Based on years of observation of adult learners in both our face-to-face classroom courses and using our Mentored Email™ distance learning methodology, it is fascinating to see how the rate of information absorption (ie, learning) varies from person to person. The rate of learning does not seem to be correlated to a person’s IQ, industry or role in the workforce. If anything, people who absorb the learning more slowly seem to retain the information longer.
It would appear the ability to learn is a skill that is exercised naturally by younger people, but as one grows older this natural ability seems to fade with only some adults maintaining their innate capability to learn, frequently linked to active practice via a recently completed university course, etc.
This page deals with the art of learning, for exam specific techniques see: examination techniques.
Learning new things should be an enjoyable process at all stages of life and career, and is becoming increasingly important to stay competitive in a rapidly changing world. Learning how to learn effectively is the first step along the journey.
When presented with a large volume of new information (eg, a PMI-SP course) most of us need to learn how to learn! Some of the easier ways to absorb, make sense of, and retain information include:
Using analogies and metaphors. You can learn abstract processes by creating metaphors for more common events. So whenever you learn a fact, ask yourself what the idea is similar to in the tangible world; eg, a data store in a software program may be a cupboard with different things on each shelf.
Build mental pictures. If you break apart a complex mathematical formula into components, you can try to imagine what it would be like as a graph or how each component influences each other in a railway switchyard.
Build on the basics. Do a bit of extra research on your most difficult topics focusing on their foundations. You might not understand the more complex theories perfectly, but it makes understanding your testable material much easier.
Become the teacher. The act of explanation creates connections. Ask yourself how would you explain what you’re learning to someone else? Teaching forces you to simplify and break down complex ideas and then re-connect them to build the overall picture.
Stop writing transcripts. Try to free yourself from rigid note taking (the course handouts fulfil his need), instead, write down ideas in branches and connections. Add your own thoughts, diagrams and arrows linking ideas so you have a web of information. ‘Mind mapping’ tools are great for this but pencil and paper work just as well.
Draw diagrams. Most people think in pictures and maps. Research suggests drawing will increase your concentration and help develop the connections between ideas. A picture may not be worth a thousand words, but it can often illuminate the connections that lead to a greater understanding.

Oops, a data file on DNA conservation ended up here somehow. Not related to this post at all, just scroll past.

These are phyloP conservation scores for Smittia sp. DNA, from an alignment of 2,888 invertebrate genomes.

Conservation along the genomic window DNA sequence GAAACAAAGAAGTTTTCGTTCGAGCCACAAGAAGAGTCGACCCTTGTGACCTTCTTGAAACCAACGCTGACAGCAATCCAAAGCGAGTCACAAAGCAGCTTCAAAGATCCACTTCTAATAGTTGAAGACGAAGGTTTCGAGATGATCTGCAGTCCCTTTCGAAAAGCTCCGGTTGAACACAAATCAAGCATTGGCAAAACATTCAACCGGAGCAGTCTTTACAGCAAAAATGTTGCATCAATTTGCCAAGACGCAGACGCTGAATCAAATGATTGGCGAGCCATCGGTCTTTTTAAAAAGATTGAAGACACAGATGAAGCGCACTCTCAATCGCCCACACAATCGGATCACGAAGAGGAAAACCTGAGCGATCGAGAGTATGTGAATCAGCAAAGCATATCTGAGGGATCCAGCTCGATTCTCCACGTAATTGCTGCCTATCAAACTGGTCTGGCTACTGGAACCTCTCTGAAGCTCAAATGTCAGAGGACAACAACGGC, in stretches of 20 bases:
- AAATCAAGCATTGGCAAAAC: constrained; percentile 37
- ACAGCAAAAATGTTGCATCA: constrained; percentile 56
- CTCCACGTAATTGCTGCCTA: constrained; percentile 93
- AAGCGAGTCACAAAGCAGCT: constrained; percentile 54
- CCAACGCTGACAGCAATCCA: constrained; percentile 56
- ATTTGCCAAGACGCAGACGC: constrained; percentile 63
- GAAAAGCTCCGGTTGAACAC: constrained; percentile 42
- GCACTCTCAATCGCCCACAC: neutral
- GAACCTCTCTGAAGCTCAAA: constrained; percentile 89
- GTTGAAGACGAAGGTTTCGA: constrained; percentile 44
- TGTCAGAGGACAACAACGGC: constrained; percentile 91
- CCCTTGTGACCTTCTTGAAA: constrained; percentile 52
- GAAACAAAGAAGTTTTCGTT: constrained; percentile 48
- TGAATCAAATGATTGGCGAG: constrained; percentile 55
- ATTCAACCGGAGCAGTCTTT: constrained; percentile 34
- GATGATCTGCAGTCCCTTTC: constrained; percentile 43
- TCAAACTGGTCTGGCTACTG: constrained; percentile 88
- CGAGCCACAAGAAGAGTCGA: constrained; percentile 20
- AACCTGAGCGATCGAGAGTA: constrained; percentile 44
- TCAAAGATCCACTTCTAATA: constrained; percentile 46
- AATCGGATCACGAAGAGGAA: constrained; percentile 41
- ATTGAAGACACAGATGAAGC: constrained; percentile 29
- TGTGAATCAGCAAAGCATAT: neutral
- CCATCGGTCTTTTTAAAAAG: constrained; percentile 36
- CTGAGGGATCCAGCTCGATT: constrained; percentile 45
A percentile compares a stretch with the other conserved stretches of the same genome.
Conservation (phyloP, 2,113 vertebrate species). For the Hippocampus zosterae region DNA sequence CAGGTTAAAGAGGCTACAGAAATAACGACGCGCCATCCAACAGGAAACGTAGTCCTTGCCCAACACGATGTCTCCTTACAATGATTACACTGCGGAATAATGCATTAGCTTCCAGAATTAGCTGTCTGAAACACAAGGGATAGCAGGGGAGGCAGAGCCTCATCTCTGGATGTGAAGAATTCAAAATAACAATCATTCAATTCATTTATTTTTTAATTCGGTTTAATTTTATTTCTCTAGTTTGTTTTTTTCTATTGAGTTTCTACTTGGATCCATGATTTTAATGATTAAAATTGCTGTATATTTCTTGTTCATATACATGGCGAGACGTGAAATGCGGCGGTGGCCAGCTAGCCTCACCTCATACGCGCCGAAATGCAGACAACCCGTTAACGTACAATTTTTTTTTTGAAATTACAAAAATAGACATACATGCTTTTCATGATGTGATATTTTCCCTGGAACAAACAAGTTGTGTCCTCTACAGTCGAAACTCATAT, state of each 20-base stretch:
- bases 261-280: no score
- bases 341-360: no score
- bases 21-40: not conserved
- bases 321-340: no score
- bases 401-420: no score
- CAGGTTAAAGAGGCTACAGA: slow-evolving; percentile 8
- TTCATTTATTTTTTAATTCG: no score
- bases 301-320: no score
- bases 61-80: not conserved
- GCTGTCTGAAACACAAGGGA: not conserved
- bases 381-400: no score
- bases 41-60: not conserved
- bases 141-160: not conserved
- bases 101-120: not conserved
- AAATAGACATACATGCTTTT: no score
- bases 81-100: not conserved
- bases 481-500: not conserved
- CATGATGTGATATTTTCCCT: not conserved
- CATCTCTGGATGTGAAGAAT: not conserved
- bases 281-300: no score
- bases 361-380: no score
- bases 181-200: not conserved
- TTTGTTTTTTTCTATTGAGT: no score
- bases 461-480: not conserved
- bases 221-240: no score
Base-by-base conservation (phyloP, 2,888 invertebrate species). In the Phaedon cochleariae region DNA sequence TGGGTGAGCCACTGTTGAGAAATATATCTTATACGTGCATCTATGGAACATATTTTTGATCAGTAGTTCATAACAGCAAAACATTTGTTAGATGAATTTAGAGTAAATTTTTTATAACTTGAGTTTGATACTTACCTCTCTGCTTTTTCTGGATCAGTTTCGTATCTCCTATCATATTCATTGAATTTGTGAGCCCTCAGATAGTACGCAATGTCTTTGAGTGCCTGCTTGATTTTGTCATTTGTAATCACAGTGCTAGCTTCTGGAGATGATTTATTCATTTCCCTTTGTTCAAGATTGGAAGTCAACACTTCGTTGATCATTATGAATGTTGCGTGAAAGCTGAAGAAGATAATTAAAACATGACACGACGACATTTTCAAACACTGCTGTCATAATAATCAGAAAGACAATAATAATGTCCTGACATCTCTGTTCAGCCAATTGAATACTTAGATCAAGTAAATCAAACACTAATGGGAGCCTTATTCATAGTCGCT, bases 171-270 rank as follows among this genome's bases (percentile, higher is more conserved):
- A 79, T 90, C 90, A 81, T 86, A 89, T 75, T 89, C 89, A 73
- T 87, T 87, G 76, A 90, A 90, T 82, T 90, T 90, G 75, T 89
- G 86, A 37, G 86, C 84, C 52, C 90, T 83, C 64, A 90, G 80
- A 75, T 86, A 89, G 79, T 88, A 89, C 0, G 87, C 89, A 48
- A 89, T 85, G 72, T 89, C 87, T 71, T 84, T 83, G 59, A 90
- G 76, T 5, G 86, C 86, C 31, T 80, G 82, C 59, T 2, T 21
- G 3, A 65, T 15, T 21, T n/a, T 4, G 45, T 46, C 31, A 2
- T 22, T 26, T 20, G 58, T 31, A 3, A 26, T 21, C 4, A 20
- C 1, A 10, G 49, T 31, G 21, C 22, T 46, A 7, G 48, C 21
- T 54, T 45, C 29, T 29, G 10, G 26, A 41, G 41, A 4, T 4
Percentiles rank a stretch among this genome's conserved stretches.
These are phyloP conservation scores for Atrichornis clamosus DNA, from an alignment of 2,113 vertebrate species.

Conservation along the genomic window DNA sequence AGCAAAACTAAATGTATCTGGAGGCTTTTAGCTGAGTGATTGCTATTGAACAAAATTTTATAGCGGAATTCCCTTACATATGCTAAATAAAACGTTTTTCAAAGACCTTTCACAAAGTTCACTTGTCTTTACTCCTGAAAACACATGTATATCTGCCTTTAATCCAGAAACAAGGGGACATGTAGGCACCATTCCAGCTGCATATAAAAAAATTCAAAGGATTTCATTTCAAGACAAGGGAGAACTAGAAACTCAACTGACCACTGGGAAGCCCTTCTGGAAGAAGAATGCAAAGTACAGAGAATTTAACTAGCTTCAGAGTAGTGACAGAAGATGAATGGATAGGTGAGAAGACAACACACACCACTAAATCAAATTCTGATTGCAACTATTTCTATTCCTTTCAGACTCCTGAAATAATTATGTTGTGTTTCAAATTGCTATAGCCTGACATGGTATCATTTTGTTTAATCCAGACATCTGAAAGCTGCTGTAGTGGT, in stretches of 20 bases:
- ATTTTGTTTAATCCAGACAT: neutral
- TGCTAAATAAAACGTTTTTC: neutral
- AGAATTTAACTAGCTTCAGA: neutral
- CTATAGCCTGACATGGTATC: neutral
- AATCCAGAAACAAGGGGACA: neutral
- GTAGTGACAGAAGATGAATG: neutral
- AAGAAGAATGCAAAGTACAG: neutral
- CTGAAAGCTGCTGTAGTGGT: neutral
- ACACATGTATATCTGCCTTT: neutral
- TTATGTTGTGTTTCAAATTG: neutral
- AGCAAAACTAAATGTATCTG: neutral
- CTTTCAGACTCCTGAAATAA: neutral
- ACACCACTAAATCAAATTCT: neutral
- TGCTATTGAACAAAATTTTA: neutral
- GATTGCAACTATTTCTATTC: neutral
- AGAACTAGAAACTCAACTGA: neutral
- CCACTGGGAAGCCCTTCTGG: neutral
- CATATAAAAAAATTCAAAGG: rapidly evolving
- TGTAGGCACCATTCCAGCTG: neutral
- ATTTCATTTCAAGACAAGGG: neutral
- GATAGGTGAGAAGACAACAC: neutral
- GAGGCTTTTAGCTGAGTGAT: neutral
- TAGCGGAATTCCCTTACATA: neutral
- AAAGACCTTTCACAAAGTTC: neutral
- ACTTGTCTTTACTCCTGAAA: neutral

Do the work. Most of our courses are focused on PMI and other project management exams that use multi-choice questions as the testing medium. Practice is essential (both open and closed book) .
There are many more sophisticated memory techniques available in a range of books on the subject but certainly in our areas of teaching, the ability to link ideas and understand the flow of both ideas and information seem to be the key to real understanding. See more on learning styles.
When you run into a difficult question use it as a learning experience; Kolb's experiential learning style theory is typically represented by a four stage learning cycle in which the learner:
This section focuses on some simple ideas that can help you to get the most from your training course.
The first stage is recognising if you are a social or solitary learner:
Your actual learning style defines the best way for you to assimilate information there are 5 primary styles:
Training courses include all of the above to a greater or lesser extent. To support your preferred learning style, consider adapting elements of the course to fit in with your preference. Over the years we have had an amateur musician make the Earned Value formulae into a song and a strong visual/logical thinker build a linked PowerPoint presentation tying all of the PMBOK® Guide inputs and outputs together - both passed their PMP exams.
However, learning styles (and you preference) is only part of the equation, you also need to use effective learning techniques or processes. By recognising your learning style, then adapting suitable elements of the course materials to your preferred style you will not only enjoy the learning process more but will also learn more.
There is no implication in so far as the course is concerned – once you have completed the work we issue the completion certificate.
As far as the exam goes:
Below 75% you are not ready and will probably fail – significant revision is needed.
75% to 80% you may be on track for a pass with some focused revision on the weak areas.
Above 80% you are probably OK for the exam – above 85% you are there! You just need to keep the information ‘fresh’ until you get into the exam room.
Within this the key topics for the exam are scheduling, cost (EV) and risk – you need to be scoring well (80%) in all of these.
The course work is important, but the Module 12 100 question test which should be taken as an exam (closed book, 2 hours max) is really the key.